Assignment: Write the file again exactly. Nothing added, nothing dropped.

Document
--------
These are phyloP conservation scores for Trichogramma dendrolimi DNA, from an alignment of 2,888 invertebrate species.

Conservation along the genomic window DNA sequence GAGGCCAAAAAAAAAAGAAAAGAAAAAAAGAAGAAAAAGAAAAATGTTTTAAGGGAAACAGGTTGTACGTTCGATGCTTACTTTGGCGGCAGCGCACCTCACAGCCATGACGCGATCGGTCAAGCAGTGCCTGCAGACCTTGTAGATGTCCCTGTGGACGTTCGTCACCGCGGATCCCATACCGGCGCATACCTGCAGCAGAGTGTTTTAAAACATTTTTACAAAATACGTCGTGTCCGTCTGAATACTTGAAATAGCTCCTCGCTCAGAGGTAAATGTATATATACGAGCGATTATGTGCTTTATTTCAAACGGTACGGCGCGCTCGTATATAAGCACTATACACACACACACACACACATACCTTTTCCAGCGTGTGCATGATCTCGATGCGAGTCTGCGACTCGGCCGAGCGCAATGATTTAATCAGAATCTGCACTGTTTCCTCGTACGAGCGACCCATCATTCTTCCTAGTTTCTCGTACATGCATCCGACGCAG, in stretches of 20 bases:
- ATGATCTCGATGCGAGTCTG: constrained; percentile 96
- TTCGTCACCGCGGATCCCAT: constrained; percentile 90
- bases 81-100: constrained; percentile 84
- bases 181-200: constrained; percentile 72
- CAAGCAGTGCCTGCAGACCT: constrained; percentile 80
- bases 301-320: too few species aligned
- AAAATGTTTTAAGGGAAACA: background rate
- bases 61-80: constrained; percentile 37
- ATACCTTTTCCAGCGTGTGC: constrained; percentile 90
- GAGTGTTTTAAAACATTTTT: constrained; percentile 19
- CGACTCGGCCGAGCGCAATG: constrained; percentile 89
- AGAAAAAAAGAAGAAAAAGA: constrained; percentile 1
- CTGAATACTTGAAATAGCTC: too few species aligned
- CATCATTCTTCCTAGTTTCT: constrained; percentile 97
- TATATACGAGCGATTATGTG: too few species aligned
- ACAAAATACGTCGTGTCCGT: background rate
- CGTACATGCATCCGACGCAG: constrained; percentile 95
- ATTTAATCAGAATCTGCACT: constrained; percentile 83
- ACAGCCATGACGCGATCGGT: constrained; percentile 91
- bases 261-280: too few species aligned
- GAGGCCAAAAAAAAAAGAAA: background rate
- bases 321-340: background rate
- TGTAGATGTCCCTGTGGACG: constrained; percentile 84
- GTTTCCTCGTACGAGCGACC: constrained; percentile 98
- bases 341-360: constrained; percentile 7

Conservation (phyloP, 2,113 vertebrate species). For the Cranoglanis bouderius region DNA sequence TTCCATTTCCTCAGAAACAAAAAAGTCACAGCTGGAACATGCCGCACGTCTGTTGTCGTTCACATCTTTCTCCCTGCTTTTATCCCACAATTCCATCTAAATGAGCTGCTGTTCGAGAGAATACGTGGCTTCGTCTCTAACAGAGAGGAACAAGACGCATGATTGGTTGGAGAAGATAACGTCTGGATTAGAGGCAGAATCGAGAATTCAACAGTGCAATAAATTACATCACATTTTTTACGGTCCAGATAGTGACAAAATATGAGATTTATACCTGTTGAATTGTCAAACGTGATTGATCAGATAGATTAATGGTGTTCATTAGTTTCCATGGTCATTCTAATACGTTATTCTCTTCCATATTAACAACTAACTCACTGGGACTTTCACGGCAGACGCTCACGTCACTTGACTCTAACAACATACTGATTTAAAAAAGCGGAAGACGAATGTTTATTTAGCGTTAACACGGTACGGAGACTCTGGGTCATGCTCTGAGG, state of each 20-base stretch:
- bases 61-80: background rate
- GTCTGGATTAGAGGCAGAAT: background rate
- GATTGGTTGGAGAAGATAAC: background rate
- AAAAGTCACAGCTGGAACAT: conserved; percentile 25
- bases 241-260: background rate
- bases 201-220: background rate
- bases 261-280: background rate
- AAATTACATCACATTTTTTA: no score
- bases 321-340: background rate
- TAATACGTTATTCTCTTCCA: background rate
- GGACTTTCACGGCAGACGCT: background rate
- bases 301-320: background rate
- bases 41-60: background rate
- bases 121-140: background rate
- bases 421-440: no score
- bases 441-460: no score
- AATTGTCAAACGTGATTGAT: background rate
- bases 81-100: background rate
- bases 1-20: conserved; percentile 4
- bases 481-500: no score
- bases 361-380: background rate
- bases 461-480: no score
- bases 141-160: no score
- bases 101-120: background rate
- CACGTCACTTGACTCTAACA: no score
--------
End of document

These are phyloP conservation scores for Trichogramma dendrolimi DNA, from an alignment of 2,888 invertebrate species.

Conservation along the genomic window DNA sequence GAGGCCAAAAAAAAAAGAAAAGAAAAAAAGAAGAAAAAGAAAAATGTTTTAAGGGAAACAGGTTGTACGTTCGATGCTTACTTTGGCGGCAGCGCACCTCACAGCCATGACGCGATCGGTCAAGCAGTGCCTGCAGACCTTGTAGATGTCCCTGTGGACGTTCGTCACCGCGGATCCCATACCGGCGCATACCTGCAGCAGAGTGTTTTAAAACATTTTTACAAAATACGTCGTGTCCGTCTGAATACTTGAAATAGCTCCTCGCTCAGAGGTAAATGTATATATACGAGCGATTATGTGCTTTATTTCAAACGGTACGGCGCGCTCGTATATAAGCACTATACACACACACACACACACATACCTTTTCCAGCGTGTGCATGATCTCGATGCGAGTCTGCGACTCGGCCGAGCGCAATGATTTAATCAGAATCTGCACTGTTTCCTCGTACGAGCGACCCATCATTCTTCCTAGTTTCTCGTACATGCATCCGACGCAG, in stretches of 20 bases:
- ATGATCTCGATGCGAGTCTG: constrained; percentile 96
- TTCGTCACCGCGGATCCCAT: constrained; percentile 90
- bases 81-100: constrained; percentile 84
- bases 181-200: constrained; percentile 72
- CAAGCAGTGCCTGCAGACCT: constrained; percentile 80
- bases 301-320: too few species aligned
- AAAATGTTTTAAGGGAAACA: background rate
- bases 61-80: constrained; percentile 37
- ATACCTTTTCCAGCGTGTGC: constrained; percentile 90
- GAGTGTTTTAAAACATTTTT: constrained; percentile 19
- CGACTCGGCCGAGCGCAATG: constrained; percentile 89
- AGAAAAAAAGAAGAAAAAGA: constrained; percentile 1
- CTGAATACTTGAAATAGCTC: too few species aligned
- CATCATTCTTCCTAGTTTCT: constrained; percentile 97
- TATATACGAGCGATTATGTG: too few species aligned
- ACAAAATACGTCGTGTCCGT: background rate
- CGTACATGCATCCGACGCAG: constrained; percentile 95
- ATTTAATCAGAATCTGCACT: constrained; percentile 83
- ACAGCCATGACGCGATCGGT: constrained; percentile 91
- bases 261-280: too few species aligned
- GAGGCCAAAAAAAAAAGAAA: background rate
- bases 321-340: background rate
- TGTAGATGTCCCTGTGGACG: constrained; percentile 84
- GTTTCCTCGTACGAGCGACC: constrained; percentile 98
- bases 341-360: constrained; percentile 7

Conservation (phyloP, 2,113 vertebrate species). For the Cranoglanis bouderius region DNA sequence TTCCATTTCCTCAGAAACAAAAAAGTCACAGCTGGAACATGCCGCACGTCTGTTGTCGTTCACATCTTTCTCCCTGCTTTTATCCCACAATTCCATCTAAATGAGCTGCTGTTCGAGAGAATACGTGGCTTCGTCTCTAACAGAGAGGAACAAGACGCATGATTGGTTGGAGAAGATAACGTCTGGATTAGAGGCAGAATCGAGAATTCAACAGTGCAATAAATTACATCACATTTTTTACGGTCCAGATAGTGACAAAATATGAGATTTATACCTGTTGAATTGTCAAACGTGATTGATCAGATAGATTAATGGTGTTCATTAGTTTCCATGGTCATTCTAATACGTTATTCTCTTCCATATTAACAACTAACTCACTGGGACTTTCACGGCAGACGCTCACGTCACTTGACTCTAACAACATACTGATTTAAAAAAGCGGAAGACGAATGTTTATTTAGCGTTAACACGGTACGGAGACTCTGGGTCATGCTCTGAGG, state of each 20-base stretch:
- bases 61-80: background rate
- GTCTGGATTAGAGGCAGAAT: background rate
- GATTGGTTGGAGAAGATAAC: background rate
- AAAAGTCACAGCTGGAACAT: conserved; percentile 25
- bases 241-260: background rate
- bases 201-220: background rate
- bases 261-280: background rate
- AAATTACATCACATTTTTTA: no score
- bases 321-340: background rate
- TAATACGTTATTCTCTTCCA: background rate
- GGACTTTCACGGCAGACGCT: background rate
- bases 301-320: background rate
- bases 41-60: background rate
- bases 121-140: background rate
- bases 421-440: no score
- bases 441-460: no score
- AATTGTCAAACGTGATTGAT: background rate
- bases 81-100: background rate
- bases 1-20: conserved; percentile 4
- bases 481-500: no score
- bases 361-380: background rate
- bases 461-480: no score
- bases 141-160: no score
- bases 101-120: background rate
- CACGTCACTTGACTCTAACA: no score